Meaningful gestures: Helping children with deaf-blindness

Meaningful gestures: Helping children with deaf-blindness

She wouldn’t describe it as an “ah-ha” moment as depicted in the movie, The Miracle Worker, when Annie Sullivan finally makes Helen Keller understand that the word she is spelling in Helen’s hand means water. But Nancy Brady, who with Susan Bashinski, developed a successful gesture- based communication strategy for children with deaf-blindness witnessed many quieter but nevertheless deeply gratifying moments.

Brady, assistant professor of speech-language- hearing, and Bashinski, Life Span Institute research assistant professor, are concluding a five-year Department of Education-funded study of nine Kansas children aged 3 to 7 with varying degrees of deafness and blindness. Deaf-blindness is a rare and severe disability affecting only about 12,000 children and youth nationwide and 134 identified in Kansas.

The strategy was adapted from Prelinguistic Milieu Teaching, an intervention that increases communication – gestures and vocalizations – in children with cognitive disabilities. PMT, and the adapted version developed for the study, are based in part on the way typically developing infants learn to communicate.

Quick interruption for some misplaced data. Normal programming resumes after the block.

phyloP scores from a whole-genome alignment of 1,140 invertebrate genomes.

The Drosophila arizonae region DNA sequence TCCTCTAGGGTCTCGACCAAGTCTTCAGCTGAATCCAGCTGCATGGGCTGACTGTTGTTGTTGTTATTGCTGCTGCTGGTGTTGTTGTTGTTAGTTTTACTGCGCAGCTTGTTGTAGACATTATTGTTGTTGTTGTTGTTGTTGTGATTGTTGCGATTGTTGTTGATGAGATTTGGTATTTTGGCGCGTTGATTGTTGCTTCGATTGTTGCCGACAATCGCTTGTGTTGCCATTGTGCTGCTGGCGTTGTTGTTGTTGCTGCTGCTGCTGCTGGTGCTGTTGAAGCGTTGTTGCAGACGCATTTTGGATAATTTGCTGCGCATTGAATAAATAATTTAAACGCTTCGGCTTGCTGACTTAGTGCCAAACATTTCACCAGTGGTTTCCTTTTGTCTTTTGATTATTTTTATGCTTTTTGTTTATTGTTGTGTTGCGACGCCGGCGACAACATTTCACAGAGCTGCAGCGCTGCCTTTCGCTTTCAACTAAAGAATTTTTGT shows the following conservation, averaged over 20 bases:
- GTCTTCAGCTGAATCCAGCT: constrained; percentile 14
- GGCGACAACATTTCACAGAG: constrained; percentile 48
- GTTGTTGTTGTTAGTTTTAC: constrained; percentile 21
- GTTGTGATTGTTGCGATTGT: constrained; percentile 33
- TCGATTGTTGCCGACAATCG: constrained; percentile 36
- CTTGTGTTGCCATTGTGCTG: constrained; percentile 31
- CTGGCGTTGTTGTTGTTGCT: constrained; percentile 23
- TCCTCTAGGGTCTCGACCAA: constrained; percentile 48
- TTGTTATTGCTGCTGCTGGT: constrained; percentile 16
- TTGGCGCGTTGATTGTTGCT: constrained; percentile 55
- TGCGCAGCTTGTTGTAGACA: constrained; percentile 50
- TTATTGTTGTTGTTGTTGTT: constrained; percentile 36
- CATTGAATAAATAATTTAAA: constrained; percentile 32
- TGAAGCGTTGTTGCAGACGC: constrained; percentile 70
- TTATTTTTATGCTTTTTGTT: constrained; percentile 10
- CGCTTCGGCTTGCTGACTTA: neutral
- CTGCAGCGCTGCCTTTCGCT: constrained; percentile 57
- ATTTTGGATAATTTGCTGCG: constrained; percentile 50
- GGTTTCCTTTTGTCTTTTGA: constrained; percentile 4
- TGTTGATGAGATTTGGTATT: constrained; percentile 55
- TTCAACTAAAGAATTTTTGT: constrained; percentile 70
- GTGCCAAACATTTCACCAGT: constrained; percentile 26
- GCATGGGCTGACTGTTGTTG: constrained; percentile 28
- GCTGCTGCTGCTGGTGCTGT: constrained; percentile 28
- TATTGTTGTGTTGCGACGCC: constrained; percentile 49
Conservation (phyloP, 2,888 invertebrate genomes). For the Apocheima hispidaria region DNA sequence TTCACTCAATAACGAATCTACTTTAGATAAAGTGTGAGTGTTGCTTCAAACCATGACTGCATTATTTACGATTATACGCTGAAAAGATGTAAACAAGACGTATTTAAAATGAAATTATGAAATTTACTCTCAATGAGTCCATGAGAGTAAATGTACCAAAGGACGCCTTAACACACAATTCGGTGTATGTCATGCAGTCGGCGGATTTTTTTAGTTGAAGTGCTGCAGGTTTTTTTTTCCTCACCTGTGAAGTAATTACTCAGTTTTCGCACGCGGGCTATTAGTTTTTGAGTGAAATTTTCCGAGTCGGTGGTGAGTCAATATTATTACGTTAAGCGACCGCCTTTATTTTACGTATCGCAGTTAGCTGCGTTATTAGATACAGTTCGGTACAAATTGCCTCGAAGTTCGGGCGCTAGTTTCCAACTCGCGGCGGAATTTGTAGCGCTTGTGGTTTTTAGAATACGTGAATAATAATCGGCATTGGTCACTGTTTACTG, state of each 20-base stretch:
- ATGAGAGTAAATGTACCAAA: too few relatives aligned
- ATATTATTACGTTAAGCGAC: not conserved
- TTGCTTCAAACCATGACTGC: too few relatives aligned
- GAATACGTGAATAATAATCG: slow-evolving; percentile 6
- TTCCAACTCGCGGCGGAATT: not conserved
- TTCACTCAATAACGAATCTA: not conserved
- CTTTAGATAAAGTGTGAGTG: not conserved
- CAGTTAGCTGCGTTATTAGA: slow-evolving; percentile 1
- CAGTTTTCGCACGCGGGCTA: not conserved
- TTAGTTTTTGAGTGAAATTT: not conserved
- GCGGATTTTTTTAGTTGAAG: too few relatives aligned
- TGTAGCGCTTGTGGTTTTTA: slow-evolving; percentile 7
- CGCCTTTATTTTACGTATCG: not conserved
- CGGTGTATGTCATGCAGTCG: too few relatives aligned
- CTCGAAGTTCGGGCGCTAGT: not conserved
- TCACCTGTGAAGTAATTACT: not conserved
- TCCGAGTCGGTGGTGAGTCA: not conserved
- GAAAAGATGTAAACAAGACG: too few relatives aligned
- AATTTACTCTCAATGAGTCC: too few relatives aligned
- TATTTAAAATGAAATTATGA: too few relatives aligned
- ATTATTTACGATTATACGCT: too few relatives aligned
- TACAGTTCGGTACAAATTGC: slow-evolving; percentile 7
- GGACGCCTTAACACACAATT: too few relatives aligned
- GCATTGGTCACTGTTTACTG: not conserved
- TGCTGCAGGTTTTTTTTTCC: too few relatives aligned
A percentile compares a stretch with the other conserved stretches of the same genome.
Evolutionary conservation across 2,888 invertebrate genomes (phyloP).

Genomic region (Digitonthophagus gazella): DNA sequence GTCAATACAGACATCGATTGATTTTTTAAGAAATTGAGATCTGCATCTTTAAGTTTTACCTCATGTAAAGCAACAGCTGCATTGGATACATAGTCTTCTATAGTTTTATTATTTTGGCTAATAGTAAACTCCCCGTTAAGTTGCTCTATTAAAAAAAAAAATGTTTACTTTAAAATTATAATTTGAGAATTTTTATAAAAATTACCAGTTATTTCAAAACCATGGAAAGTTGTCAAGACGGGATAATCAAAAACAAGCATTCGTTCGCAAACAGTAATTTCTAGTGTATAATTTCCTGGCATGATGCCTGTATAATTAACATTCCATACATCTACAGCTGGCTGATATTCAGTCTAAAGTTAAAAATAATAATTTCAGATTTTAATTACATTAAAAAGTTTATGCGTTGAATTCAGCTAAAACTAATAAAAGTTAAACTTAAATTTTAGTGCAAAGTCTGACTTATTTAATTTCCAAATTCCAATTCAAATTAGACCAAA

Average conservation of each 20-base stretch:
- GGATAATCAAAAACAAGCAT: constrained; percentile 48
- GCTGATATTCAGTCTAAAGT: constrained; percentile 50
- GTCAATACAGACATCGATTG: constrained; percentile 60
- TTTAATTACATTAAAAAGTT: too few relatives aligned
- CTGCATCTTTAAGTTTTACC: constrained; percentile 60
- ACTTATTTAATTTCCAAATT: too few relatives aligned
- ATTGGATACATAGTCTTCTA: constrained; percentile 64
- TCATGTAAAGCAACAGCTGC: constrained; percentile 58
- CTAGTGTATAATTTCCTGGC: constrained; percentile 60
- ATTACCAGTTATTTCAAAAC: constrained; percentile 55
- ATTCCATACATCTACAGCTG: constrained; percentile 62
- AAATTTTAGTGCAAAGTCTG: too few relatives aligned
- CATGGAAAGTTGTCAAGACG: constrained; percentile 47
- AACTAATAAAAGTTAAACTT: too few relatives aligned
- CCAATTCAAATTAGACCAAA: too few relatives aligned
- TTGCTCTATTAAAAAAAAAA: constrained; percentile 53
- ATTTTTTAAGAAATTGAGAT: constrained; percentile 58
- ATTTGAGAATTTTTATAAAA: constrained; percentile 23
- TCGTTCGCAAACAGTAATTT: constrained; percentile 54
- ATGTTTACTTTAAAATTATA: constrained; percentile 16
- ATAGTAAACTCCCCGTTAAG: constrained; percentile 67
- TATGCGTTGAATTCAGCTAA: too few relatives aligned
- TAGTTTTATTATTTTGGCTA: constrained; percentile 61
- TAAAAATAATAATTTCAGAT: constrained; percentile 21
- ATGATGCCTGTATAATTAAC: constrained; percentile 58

Brady, Bashinski and team targeted gestures that would be the most functional for children and easily understood by others such as reaching toward something with an open palm. Even such a seemingly natural and obvious requesting gesture had to be taught through a painstaking and individualized process of mostly hand- under-hand prompting using turn-taking with favorite toys. 

By the end of the intervention, all nine children had substantially increased their rates of initiated, intentional communication. In addition, new forms of natural gestures were acquired during the course of the intervention.

One child who communicated only once in 40 minutes at the beginning of the study was communicating more than 40 times during this same time period by the end of the intervention.

“It was neat to see that glimmer when the children realized that what they did had a reliable effect on their environment. That is really the whole point of communication,” said Brady.

Brady and Bashinski believe that the gesture-based communication method has great promise and deserves more research, but a practitioner could learn to use it now.

“Speech therapists want something they can take back to the classroom now, not just a lot of theory. They are desperate for anything that works.”